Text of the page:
On the other side of the debate are the detractors of the “learn to code” push, who argue that it’s a boondoggle at best. Not everybody can learn how to code, they argue, nor should they. We’re past the point where anyone who wants to use a computer must learn to program it, too.

Both camps have a point, and I can see some merit in either side of the debate. I was one of a lucky few that did have the chance to learn about programming early in school, so I can speak from experience in a way that most others cannot. So here are my thoughts on the matter.

The beauty of the machine

Programming, in my opinion, is an exercise that brings together a number of disparate elements. You need math, obviously, because computer science—the basis for programming—is all math. You also need logic and reason, talents that are in increasingly short supply among our youth. But computer programming is more than these. It’s math, it’s reasoning, it’s problem solving. But it’s also art. Some problems have more than one solution, and some of those are more elegant than others.

At first glance, it seems unreasonable to try to teach coding to children before its prerequisites. True, there are kid-friendly programming environments, like MIT’s Scratch. But these can only take you so far. I started learning BASIC in 3rd grade, at the age of 8, but that was little more than copying snippets of code out of a book and running them, maybe changing a few variables here and there for different effects. And I won’t pretend that that was anywhere near the norm, or that I was. (Incidentally, I was the only one that complained when the teacher—this was a gifted class, so we had the same teacher each year—took programming out of the curriculum.)

My point is, kids need a firm grasp of at least some math before they can hope to understand the intricacies of code. Arithmetic and some concept of algebra are the bare minimum. General computer skills (typing, “computer literacy”, that sort of thing) are also a must. And I’d want some sort of introduction to critical thinking, too, but that should be a mandatory part of schooling, anyway.

I don’t think that very young students (kindergarten through 2nd grade) should be fooling around with anything more than a simple interface to code like Scratch. (Unless they show promise or actively seek the challenge, that is. I’m firmly in favor of more educational freedom.) Actually writing code requires, well, writing. And any sort of abstraction—assembly on a fictitious processor or something like that—probably should wait until middle school.

Nor do I think that coding should be a fixed part of the curriculum. Again, I must agree somewhat with the learn-to-code detractors. Not everyone is going to take to programming, and we shouldn’t force them to. It certainly doesn’t need to be a required course for advancement. The prerequisites of math, critical thinking, writing, etc., however, do need to be taught to—and understood by—every student. Learning to code isn’t the ultimate goal, in my mind. It’s a nice destination, but we need to focus on the journey. We should be striving to make kids smarter, more well-rounded, more rational.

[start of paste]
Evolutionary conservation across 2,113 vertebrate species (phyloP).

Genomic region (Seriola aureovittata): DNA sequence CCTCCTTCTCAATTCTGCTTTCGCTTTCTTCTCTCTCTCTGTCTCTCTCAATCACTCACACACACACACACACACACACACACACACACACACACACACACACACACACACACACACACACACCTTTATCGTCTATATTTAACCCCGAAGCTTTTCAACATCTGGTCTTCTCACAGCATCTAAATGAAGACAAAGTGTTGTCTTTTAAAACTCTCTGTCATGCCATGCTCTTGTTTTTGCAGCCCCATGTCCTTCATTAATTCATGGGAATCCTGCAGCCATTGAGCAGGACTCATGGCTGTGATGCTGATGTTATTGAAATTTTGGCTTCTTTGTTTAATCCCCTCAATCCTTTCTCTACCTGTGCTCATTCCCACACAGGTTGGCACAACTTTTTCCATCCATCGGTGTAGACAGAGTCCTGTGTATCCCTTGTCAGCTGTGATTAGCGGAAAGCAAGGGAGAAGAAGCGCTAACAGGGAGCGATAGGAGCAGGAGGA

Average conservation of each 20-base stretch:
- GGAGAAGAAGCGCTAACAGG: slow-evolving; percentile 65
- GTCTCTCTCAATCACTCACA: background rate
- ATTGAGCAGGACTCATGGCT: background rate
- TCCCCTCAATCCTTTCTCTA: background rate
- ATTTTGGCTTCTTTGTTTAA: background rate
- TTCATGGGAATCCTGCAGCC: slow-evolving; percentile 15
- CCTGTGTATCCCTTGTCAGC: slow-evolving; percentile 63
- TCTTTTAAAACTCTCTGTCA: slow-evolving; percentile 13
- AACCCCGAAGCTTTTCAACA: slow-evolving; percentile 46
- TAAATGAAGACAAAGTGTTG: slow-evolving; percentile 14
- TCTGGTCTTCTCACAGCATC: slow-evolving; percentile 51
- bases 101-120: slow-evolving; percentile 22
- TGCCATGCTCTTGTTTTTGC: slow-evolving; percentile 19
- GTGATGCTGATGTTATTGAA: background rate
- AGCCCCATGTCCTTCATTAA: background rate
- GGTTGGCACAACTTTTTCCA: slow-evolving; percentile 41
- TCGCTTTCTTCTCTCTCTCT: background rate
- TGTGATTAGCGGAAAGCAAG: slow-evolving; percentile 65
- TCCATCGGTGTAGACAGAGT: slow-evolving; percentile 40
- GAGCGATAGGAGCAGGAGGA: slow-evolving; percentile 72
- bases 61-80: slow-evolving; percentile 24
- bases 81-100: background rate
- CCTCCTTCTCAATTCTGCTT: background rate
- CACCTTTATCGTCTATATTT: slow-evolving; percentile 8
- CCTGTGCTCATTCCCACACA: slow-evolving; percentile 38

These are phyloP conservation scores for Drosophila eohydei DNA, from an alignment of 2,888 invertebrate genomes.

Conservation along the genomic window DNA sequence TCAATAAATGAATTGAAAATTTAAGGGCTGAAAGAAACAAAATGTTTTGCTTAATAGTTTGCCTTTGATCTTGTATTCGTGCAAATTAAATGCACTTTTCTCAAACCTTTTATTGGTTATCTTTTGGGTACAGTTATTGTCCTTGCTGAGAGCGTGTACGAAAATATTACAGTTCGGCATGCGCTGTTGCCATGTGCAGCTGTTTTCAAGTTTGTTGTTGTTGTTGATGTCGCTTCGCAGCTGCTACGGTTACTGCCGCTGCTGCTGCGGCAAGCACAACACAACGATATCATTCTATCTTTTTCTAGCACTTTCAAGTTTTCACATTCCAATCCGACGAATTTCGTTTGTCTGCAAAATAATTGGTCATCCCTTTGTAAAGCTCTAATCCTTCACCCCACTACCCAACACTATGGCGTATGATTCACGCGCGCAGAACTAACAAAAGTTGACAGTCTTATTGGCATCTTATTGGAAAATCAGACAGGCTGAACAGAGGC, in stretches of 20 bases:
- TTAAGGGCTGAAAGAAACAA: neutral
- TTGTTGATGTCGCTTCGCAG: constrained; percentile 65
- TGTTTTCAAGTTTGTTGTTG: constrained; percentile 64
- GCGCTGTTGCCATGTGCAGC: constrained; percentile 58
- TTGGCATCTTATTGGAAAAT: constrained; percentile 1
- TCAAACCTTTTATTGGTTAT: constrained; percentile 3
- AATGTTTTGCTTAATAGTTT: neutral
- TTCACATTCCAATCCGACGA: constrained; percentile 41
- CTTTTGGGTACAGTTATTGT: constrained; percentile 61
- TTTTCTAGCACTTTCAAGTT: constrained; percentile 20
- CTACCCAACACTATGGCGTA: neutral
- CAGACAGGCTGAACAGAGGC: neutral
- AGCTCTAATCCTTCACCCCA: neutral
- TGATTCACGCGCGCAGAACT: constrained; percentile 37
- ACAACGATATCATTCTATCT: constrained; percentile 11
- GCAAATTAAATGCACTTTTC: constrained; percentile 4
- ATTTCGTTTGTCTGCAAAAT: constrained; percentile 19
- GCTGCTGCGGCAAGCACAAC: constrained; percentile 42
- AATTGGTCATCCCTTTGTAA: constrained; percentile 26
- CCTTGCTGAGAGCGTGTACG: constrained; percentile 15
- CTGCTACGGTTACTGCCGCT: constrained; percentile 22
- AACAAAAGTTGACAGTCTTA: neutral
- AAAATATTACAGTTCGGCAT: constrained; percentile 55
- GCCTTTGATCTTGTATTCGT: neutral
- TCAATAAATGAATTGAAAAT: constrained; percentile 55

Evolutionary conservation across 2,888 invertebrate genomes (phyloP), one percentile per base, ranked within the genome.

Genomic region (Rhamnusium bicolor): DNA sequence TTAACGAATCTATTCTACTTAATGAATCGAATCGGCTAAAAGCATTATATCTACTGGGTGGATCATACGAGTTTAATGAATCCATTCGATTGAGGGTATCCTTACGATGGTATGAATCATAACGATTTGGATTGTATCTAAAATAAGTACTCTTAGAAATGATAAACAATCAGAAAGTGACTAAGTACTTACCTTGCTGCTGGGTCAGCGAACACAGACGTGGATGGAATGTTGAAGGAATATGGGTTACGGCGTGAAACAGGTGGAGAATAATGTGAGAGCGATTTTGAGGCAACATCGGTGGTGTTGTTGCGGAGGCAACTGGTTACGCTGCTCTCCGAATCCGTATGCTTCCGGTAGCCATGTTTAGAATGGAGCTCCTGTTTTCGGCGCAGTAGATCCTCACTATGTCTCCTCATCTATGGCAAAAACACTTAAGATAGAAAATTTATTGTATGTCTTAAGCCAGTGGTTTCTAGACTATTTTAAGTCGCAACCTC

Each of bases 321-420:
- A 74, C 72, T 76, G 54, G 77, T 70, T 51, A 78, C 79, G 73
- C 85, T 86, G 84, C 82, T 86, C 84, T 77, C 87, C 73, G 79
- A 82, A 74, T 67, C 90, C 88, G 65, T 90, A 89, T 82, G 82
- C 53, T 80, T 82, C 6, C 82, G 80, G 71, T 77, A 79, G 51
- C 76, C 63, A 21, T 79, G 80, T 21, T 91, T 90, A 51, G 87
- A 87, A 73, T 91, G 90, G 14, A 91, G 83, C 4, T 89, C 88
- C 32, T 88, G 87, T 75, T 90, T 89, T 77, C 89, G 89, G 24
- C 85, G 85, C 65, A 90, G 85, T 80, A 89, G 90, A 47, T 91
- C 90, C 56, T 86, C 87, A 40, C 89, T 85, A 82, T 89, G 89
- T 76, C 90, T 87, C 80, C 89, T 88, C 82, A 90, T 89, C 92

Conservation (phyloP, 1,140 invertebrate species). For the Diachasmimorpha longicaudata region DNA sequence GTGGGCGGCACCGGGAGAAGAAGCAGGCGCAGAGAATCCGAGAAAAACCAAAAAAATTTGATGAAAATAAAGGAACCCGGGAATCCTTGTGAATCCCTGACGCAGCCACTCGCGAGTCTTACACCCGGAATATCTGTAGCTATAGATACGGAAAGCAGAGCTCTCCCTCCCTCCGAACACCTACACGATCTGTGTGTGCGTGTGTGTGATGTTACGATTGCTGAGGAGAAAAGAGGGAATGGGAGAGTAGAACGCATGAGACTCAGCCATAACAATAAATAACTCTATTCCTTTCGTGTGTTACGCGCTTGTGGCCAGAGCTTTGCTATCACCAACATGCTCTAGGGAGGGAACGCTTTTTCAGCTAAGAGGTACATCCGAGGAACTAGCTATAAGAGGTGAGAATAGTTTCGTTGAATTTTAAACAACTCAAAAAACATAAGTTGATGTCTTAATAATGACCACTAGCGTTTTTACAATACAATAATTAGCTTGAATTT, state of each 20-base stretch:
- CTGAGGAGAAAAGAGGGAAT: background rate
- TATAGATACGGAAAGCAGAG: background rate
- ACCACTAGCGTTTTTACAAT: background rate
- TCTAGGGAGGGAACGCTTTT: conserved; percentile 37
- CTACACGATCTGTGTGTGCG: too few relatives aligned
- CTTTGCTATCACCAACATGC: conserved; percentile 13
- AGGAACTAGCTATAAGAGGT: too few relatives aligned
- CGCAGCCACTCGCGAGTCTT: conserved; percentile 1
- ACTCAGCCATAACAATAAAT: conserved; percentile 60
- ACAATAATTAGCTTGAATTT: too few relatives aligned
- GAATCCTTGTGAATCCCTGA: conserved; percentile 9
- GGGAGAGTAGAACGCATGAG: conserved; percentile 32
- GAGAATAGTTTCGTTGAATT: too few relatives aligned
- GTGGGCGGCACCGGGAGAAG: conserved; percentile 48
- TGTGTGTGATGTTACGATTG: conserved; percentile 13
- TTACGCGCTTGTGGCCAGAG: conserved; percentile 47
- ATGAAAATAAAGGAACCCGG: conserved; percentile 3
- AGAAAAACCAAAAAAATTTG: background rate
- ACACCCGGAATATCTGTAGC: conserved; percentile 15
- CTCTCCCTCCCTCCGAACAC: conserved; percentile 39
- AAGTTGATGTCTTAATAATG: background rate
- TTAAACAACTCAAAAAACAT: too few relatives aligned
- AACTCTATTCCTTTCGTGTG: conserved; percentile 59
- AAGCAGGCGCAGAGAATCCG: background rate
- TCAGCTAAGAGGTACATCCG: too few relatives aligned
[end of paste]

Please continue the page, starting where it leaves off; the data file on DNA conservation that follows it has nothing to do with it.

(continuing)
Broad strokes

So, if I had my way, what would I do? That’s hard to say. These posts don’t exactly have a lot of thought put in them. But I’ll give it a shot. This will just be a few ideas, nothing like an integrated, coherent plan. Also, for those outside the US, this is geared towards the American educational system. I’ll leave it to you to convert it to something more familiar.

  • Early years (K-2): The first years of school don’t need coding, per se. Here, we should be teaching the fundamentals of math, writing, science, computer use, typing, and so on. Add in a bit of an introduction to electronics (nothing too detailed, but enough to plant the seed of interest). Near the end, we can introduce the idea of programming, the notion that computers and other digital devices are not black boxes, but machines that we can control.

  • Late elementary (3-5): Starting in 3rd grade (about age 8-9), we can begin actual coding, probably starting with Scratch or something similar. But don’t neglect the other subjects. Use simple games as the main programming projects—kids like games—but also teach how programs can solve problems. And don’t punish students that figure out how to get the computer to do their math homework.

  • Middle school (6-8): Here, as students begin to learn algebra and geometry (in my imaginary educational system, this starts earlier, too), programming can move from the graphical, point-and-click environments to something involving actual code. Python, JavaScript, and C# are some of the better bets, in my opinion. Games should still be an important hook, but more real-world applications can creep in. You can even throw in an introduction to robotics. This is the point where we can introduce programming as a discipline. Computer science then naturally follows, but at a slower pace. Also, design needs to be incorporated sometime around here.